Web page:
There were two very interesting articles in recent weeks about the future of science fiction in novels and in movies. The first piece about novels is largely speculative. It’s from The Irish Times, an article titled “The new future of sci-fi” by sci-fi novelist Gareth L. Powell:
Unlike previous movements in genre fiction, this nameless assemblage [of writers] doesn’t appear to be reacting against anything. In fact, their work displays a genuine love for what has gone before, and an appreciation of the roots and peculiarities of genre fiction.
Recently, it’s become fashionable to agonise about the Death of Science Fiction, and hardly a week passes without some commentator declaring its demise. But rather than bemoaning the moribund state of fantastic fiction, or trying to distance themselves from the old guard, these new authors are instead building on the achievements of the past, and warping them into new and unexpected shapes – producing unique, individual works which can only breathe fresh strength and vitality into science fiction and fantasy.
Another piece that caught my attention is Alex Billington’s editorial “A New Era of Sci-Fi is Upon Us – Looking Ahead to Worlds That Await,” which includes an opinion section on the best sci-fi movies of the last five years, and a look ahead at scheduled or in-production films coming soon. An excerpt:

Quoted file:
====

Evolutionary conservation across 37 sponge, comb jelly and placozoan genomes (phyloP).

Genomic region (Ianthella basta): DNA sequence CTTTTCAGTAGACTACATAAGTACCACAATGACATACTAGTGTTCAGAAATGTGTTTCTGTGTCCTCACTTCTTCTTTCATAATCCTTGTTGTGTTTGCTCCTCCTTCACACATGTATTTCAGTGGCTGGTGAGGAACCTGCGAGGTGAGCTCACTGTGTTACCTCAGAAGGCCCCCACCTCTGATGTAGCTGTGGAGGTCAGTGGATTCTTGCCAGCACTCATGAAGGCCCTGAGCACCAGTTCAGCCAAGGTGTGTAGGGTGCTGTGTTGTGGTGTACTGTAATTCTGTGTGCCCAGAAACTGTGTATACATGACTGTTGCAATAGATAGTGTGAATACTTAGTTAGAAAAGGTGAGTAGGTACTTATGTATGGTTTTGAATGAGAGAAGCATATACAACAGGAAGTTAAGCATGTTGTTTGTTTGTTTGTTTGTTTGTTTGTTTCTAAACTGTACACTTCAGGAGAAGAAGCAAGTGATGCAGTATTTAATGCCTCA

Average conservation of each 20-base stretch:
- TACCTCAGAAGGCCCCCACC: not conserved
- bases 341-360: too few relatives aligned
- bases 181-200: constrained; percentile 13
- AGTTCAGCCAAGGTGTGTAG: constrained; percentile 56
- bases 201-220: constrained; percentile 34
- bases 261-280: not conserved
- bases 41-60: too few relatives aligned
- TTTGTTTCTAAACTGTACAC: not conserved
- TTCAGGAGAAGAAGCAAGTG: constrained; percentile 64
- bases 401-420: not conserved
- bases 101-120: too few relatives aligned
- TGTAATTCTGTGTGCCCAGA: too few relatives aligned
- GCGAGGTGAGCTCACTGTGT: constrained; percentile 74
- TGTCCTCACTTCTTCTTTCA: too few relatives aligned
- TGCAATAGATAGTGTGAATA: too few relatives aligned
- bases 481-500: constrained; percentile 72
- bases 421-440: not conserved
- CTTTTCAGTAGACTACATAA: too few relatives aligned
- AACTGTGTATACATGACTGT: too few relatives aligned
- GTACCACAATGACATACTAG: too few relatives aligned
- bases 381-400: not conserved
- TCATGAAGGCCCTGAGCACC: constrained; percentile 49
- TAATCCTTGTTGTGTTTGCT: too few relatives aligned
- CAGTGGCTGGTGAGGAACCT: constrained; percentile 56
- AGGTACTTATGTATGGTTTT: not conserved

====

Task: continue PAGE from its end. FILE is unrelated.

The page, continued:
Over the last few years, movies like Cloud Atlas, Chronicle, Moon and District 9 have proven to audiences and other filmmakers that taking a risk with bold, unique ideas can pay off. Maybe not pay off financially, but cinematically at least. The fact that films like Looper and Attack the Block were even made, got released in theaters, built substantial buzz, and nurtured large fan-bases shows that love for intellectual, entertaining sci-fi is still rampant. Audiences are ready to embrace science fiction that is challenging and exciting and not just another remake. Yes, we’ve got more Star Wars, Star Trek, Transformers and even Godzilla on the way, but for each of those we’ve also got original ideas like Gravity, Pacific Rim, Oblivion and Elysium, too.
The future of sci-fi storytelling may not be as weird as some of the stories themselves, but things are surely looking good for the ol’ genre.